We started out with some simple pieces using bronze and copper, and later moved to fine silver.  I discovered that Metal Clay is the BEST for textures. You can get deep, dramatic patterns using something called Photo Polymer Plates.  Here is the how-to video:  

I also discovered it's a friendly medium for 24k gold keum boo (a technique for applying 24K gold to silver). Because fired silver metal clay is more porous than regular silver, the gold practically melts onto the silver when heating on a small kiln.  Here's a how-to video on keum boo:

Another benefit is the ability to insert gemstones into the metal prior to firing.  Only specific stones can take the high temperatures required for metal clay, so it's important to make sure the gemstones you are using are safe.  Cool Tools has an excellent gemstone firing guide online.

Metal clay is a whole new medium for me and an exciting new tool in my toolbox of metalworking skills. There are some experienced metal clay artists doing amazing things...Gordon K. Uyehara, Celie Fago, and Ivy Soloman to name just a few.  Holly Gage won the 2015 Saul Bell Award in Metal Clay with this necklace:

The 2016 Saul Bell award went to Rodica Frunze with this piece:

Thursday, October 29, 2015

Filigree Earrings

While still fresh from my filigree class, I wanted to make something a little more simple.  Filigree earrings!  I messed around with a few designs on paper for a bit and finally came up with something suitable...and simple enough.

I began with square wire, 16 gauge, to make the frames, formed and soldered together with regular silver solder.  Until the class with Gia, I had not realized the utmost importance of getting these curves correctly done.  They have to be perfect.  No dents, no sign of having been misshapen and reshaped...just smooth and curvy.

I then twisted 2 lines of 22 gauge fine silver into filigree wire by attaching one end of the wires to my doorknob and the other in my Foredom, basically stretching across the length of my studio.  Holding the wire straight and tight, I turned on the drill and it twisted until it broke, at which time I annealed and twisted again.  (It may seem a little scary to do this at first, but you'll get used to it.)  Once satisfied with the tight twist of the wire, I annealed it and ran it carefully through the rolling mill.  Then I made the small "ornaments" which will fill all the little spaces in the earring.  This time I used a double loop, with the outside loop being a little bit larger than the inner loop.  I also used Victoria Landsford's Filigree Solder (Rio Grande) which is far easier than making my own and works quite well.

Some teachers think it's best to form lots and lots of little ornaments before placing, and others think it's best to make one at a time.  Each one has to fit correctly in the space it is going to be placed, so even if you make them ahead of time, you will often have to clip a little off the end to make it fit correctly.  So it's up to you how you want to do this.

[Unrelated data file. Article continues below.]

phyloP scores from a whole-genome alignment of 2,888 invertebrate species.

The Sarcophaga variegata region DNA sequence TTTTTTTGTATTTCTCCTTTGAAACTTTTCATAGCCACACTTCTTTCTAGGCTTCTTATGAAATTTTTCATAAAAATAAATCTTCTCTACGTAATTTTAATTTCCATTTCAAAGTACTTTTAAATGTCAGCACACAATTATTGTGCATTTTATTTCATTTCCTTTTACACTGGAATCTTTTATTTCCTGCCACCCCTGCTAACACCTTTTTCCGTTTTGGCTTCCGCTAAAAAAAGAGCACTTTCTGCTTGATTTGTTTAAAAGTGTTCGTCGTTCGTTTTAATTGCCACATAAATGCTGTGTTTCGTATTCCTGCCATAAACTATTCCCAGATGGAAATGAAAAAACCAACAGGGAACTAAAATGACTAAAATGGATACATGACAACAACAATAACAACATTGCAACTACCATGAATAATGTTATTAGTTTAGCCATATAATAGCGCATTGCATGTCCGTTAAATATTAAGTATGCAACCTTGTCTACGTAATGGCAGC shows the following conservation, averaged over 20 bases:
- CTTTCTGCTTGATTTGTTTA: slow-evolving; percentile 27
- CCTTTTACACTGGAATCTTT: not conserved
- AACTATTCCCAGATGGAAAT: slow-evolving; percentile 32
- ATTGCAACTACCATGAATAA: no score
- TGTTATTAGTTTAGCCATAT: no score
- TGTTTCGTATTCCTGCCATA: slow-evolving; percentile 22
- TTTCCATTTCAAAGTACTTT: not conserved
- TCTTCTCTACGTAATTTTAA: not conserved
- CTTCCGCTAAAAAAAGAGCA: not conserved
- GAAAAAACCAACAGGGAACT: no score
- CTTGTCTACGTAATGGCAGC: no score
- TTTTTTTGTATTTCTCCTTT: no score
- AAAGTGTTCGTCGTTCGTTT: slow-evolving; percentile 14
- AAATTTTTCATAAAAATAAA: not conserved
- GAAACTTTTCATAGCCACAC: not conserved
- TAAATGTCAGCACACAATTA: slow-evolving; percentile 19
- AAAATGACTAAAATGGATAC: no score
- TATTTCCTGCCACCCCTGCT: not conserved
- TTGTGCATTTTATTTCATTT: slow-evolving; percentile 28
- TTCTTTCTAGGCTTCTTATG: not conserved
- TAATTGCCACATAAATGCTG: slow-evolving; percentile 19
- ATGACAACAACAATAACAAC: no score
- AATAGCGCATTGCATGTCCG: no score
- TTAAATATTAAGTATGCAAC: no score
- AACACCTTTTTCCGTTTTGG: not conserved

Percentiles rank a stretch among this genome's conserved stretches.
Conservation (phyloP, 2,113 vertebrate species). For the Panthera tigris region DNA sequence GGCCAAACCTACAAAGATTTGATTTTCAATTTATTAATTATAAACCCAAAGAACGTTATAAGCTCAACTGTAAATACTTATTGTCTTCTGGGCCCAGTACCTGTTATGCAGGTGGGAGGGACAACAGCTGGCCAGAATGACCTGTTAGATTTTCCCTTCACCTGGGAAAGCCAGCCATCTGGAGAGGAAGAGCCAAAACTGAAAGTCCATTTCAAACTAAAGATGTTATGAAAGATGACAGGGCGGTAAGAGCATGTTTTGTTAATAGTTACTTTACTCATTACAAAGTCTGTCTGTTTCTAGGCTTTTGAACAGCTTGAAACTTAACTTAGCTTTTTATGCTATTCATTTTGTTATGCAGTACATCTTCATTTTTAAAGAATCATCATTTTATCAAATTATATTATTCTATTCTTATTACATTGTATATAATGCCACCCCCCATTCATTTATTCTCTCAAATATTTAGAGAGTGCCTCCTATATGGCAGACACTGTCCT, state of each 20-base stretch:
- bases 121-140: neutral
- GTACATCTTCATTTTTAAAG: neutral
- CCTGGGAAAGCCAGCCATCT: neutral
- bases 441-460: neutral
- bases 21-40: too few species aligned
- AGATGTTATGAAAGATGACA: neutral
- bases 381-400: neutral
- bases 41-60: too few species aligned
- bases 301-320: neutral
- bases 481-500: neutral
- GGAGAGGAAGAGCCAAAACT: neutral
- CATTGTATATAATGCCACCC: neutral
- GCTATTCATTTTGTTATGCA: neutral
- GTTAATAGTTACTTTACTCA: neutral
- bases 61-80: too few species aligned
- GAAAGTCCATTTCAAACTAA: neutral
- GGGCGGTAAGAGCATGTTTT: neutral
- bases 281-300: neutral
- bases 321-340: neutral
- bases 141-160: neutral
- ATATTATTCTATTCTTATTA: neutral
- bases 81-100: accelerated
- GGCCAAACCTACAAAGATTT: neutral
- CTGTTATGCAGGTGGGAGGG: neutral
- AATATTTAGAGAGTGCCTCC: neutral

I considered putting a gemstone in the middle of the earring, which would have been lovely, but because I used such heavy square wire for the frame, the earrings were leaning towards being on the heavy side, so left them out.  I do like the look of a solid, heavy frame, though.  In this next pair, I used a smaller gauge wire for the outside and inside frames.

Even though they weigh less, the outside and inside frames are not as prominent to the eye.  I think I will continue using the 16 gauge square wires in the future.

Perhaps a filigree ring will be next on my project list...

Friday, December 20, 2013

Chasing & Repousse with Valentin Yotkov

In October, Valentin Yotkov came to Spruill Arts Center for a one-week chasing and repousse workshop.  Just about all of us in the class had taken one of his classes previously, so were able to work on the second project, which is considered a more intermediate level.  

For anyone just beginning to do chasing/repousse, or anyone interested in the process, I'll give a brief synopsis of our week below.

We began by transferring the design via tracing paper onto our piece of copper and then beginning the lining process, working from the outside and moving inwards.  

 Now we move to the inside and line the entire piece, making sure we are pounding hard enough that the design will appear on the opposite side of the piece when turned over.

Once the piece was completely lined, we flipped it over and began to repousse...

...until we had completely finished with the entire design.  One goal was to vary the depths of the design in the proper places.  Another was to use the correct tool for the part of the design we were working on, which can be a little confusing at times.

Then we flipped it back over and did all of the finishing touches (the outside braid, the flattening of the rectangles of the cross, re-lining where needed, adding texture to the background, etc).

At this point it's important to not anneal the piece because you want it to be hard and strong, so it's best to remove it from the pitch with a heat gun and then clean off any excess pitch with the heat gun and/or acetone.

Everyone's pieces came out great!  I'm pretty sure we were all quite pleased with ourselves.  Valentin is an excellent teacher and was as gracious as always, helping us along every step of the way.  A GREAT week!  

Saturday, October 19, 2013

Hammering out the Details